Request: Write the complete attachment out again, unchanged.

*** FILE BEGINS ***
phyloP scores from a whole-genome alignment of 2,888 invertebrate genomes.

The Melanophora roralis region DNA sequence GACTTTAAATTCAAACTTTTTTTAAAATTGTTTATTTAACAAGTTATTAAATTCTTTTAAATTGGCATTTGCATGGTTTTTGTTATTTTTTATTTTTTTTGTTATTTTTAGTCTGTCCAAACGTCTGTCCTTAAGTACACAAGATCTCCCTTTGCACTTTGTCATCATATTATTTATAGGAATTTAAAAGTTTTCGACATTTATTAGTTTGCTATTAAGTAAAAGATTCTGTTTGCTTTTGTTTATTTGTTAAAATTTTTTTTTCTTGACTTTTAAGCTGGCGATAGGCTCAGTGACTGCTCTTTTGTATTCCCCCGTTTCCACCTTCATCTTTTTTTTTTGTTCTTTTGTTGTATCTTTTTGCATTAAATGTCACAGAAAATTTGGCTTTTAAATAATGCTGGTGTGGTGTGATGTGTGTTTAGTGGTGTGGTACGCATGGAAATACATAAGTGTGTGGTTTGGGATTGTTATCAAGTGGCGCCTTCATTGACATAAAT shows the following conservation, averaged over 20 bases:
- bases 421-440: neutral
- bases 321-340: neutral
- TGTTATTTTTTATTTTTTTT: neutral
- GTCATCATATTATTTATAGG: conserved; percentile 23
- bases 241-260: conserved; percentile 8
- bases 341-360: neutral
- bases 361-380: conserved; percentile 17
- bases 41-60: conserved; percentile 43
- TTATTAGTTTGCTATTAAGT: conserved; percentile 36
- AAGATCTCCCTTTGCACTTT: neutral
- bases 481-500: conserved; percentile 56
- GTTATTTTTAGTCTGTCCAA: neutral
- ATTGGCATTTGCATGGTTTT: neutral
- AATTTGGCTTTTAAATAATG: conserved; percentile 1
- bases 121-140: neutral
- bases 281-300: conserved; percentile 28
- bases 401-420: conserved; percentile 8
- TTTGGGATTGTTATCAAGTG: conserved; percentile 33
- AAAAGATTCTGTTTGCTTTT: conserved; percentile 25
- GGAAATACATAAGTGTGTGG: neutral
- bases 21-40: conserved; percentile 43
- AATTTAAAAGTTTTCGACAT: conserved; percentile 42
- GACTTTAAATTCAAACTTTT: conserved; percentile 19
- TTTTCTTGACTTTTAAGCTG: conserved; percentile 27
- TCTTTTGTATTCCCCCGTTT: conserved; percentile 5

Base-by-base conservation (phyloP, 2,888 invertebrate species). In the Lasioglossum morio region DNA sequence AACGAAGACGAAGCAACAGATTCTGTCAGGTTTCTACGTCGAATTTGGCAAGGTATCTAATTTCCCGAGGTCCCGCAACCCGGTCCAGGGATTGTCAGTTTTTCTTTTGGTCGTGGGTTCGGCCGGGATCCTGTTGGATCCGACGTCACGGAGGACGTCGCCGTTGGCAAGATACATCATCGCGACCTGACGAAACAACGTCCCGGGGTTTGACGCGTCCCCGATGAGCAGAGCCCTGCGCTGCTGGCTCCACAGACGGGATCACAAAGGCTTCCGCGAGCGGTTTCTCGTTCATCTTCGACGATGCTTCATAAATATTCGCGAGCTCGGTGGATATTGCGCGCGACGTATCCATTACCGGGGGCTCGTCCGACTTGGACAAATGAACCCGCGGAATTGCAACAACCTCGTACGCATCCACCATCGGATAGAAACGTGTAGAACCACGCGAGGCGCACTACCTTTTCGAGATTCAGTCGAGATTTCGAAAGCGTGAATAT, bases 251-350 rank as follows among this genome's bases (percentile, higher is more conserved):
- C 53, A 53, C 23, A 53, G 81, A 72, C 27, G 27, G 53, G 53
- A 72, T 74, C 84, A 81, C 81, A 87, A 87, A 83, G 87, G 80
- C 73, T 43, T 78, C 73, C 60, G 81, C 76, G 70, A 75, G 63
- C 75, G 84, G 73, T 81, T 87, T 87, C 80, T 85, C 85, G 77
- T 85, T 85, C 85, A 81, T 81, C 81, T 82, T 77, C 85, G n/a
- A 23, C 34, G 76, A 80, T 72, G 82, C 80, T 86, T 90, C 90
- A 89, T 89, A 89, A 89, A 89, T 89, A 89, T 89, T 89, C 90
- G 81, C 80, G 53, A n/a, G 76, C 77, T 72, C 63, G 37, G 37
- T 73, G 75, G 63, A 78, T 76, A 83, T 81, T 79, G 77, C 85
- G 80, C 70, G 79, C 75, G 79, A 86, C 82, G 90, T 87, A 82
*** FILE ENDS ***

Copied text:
phyloP scores from a whole-genome alignment of 2,888 invertebrate genomes.

The Melanophora roralis region DNA sequence GACTTTAAATTCAAACTTTTTTTAAAATTGTTTATTTAACAAGTTATTAAATTCTTTTAAATTGGCATTTGCATGGTTTTTGTTATTTTTTATTTTTTTTGTTATTTTTAGTCTGTCCAAACGTCTGTCCTTAAGTACACAAGATCTCCCTTTGCACTTTGTCATCATATTATTTATAGGAATTTAAAAGTTTTCGACATTTATTAGTTTGCTATTAAGTAAAAGATTCTGTTTGCTTTTGTTTATTTGTTAAAATTTTTTTTTCTTGACTTTTAAGCTGGCGATAGGCTCAGTGACTGCTCTTTTGTATTCCCCCGTTTCCACCTTCATCTTTTTTTTTTGTTCTTTTGTTGTATCTTTTTGCATTAAATGTCACAGAAAATTTGGCTTTTAAATAATGCTGGTGTGGTGTGATGTGTGTTTAGTGGTGTGGTACGCATGGAAATACATAAGTGTGTGGTTTGGGATTGTTATCAAGTGGCGCCTTCATTGACATAAAT shows the following conservation, averaged over 20 bases:
- bases 421-440: neutral
- bases 321-340: neutral
- TGTTATTTTTTATTTTTTTT: neutral
- GTCATCATATTATTTATAGG: conserved; percentile 23
- bases 241-260: conserved; percentile 8
- bases 341-360: neutral
- bases 361-380: conserved; percentile 17
- bases 41-60: conserved; percentile 43
- TTATTAGTTTGCTATTAAGT: conserved; percentile 36
- AAGATCTCCCTTTGCACTTT: neutral
- bases 481-500: conserved; percentile 56
- GTTATTTTTAGTCTGTCCAA: neutral
- ATTGGCATTTGCATGGTTTT: neutral
- AATTTGGCTTTTAAATAATG: conserved; percentile 1
- bases 121-140: neutral
- bases 281-300: conserved; percentile 28
- bases 401-420: conserved; percentile 8
- TTTGGGATTGTTATCAAGTG: conserved; percentile 33
- AAAAGATTCTGTTTGCTTTT: conserved; percentile 25
- GGAAATACATAAGTGTGTGG: neutral
- bases 21-40: conserved; percentile 43
- AATTTAAAAGTTTTCGACAT: conserved; percentile 42
- GACTTTAAATTCAAACTTTT: conserved; percentile 19
- TTTTCTTGACTTTTAAGCTG: conserved; percentile 27
- TCTTTTGTATTCCCCCGTTT: conserved; percentile 5

Base-by-base conservation (phyloP, 2,888 invertebrate species). In the Lasioglossum morio region DNA sequence AACGAAGACGAAGCAACAGATTCTGTCAGGTTTCTACGTCGAATTTGGCAAGGTATCTAATTTCCCGAGGTCCCGCAACCCGGTCCAGGGATTGTCAGTTTTTCTTTTGGTCGTGGGTTCGGCCGGGATCCTGTTGGATCCGACGTCACGGAGGACGTCGCCGTTGGCAAGATACATCATCGCGACCTGACGAAACAACGTCCCGGGGTTTGACGCGTCCCCGATGAGCAGAGCCCTGCGCTGCTGGCTCCACAGACGGGATCACAAAGGCTTCCGCGAGCGGTTTCTCGTTCATCTTCGACGATGCTTCATAAATATTCGCGAGCTCGGTGGATATTGCGCGCGACGTATCCATTACCGGGGGCTCGTCCGACTTGGACAAATGAACCCGCGGAATTGCAACAACCTCGTACGCATCCACCATCGGATAGAAACGTGTAGAACCACGCGAGGCGCACTACCTTTTCGAGATTCAGTCGAGATTTCGAAAGCGTGAATAT, bases 251-350 rank as follows among this genome's bases (percentile, higher is more conserved):
- C 53, A 53, C 23, A 53, G 81, A 72, C 27, G 27, G 53, G 53
- A 72, T 74, C 84, A 81, C 81, A 87, A 87, A 83, G 87, G 80
- C 73, T 43, T 78, C 73, C 60, G 81, C 76, G 70, A 75, G 63
- C 75, G 84, G 73, T 81, T 87, T 87, C 80, T 85, C 85, G 77
- T 85, T 85, C 85, A 81, T 81, C 81, T 82, T 77, C 85, G n/a
- A 23, C 34, G 76, A 80, T 72, G 82, C 80, T 86, T 90, C 90
- A 89, T 89, A 89, A 89, A 89, T 89, A 89, T 89, T 89, C 90
- G 81, C 80, G 53, A n/a, G 76, C 77, T 72, C 63, G 37, G 37
- T 73, G 75, G 63, A 78, T 76, A 83, T 81, T 79, G 77, C 85
- G 80, C 70, G 79, C 75, G 79, A 86, C 82, G 90, T 87, A 82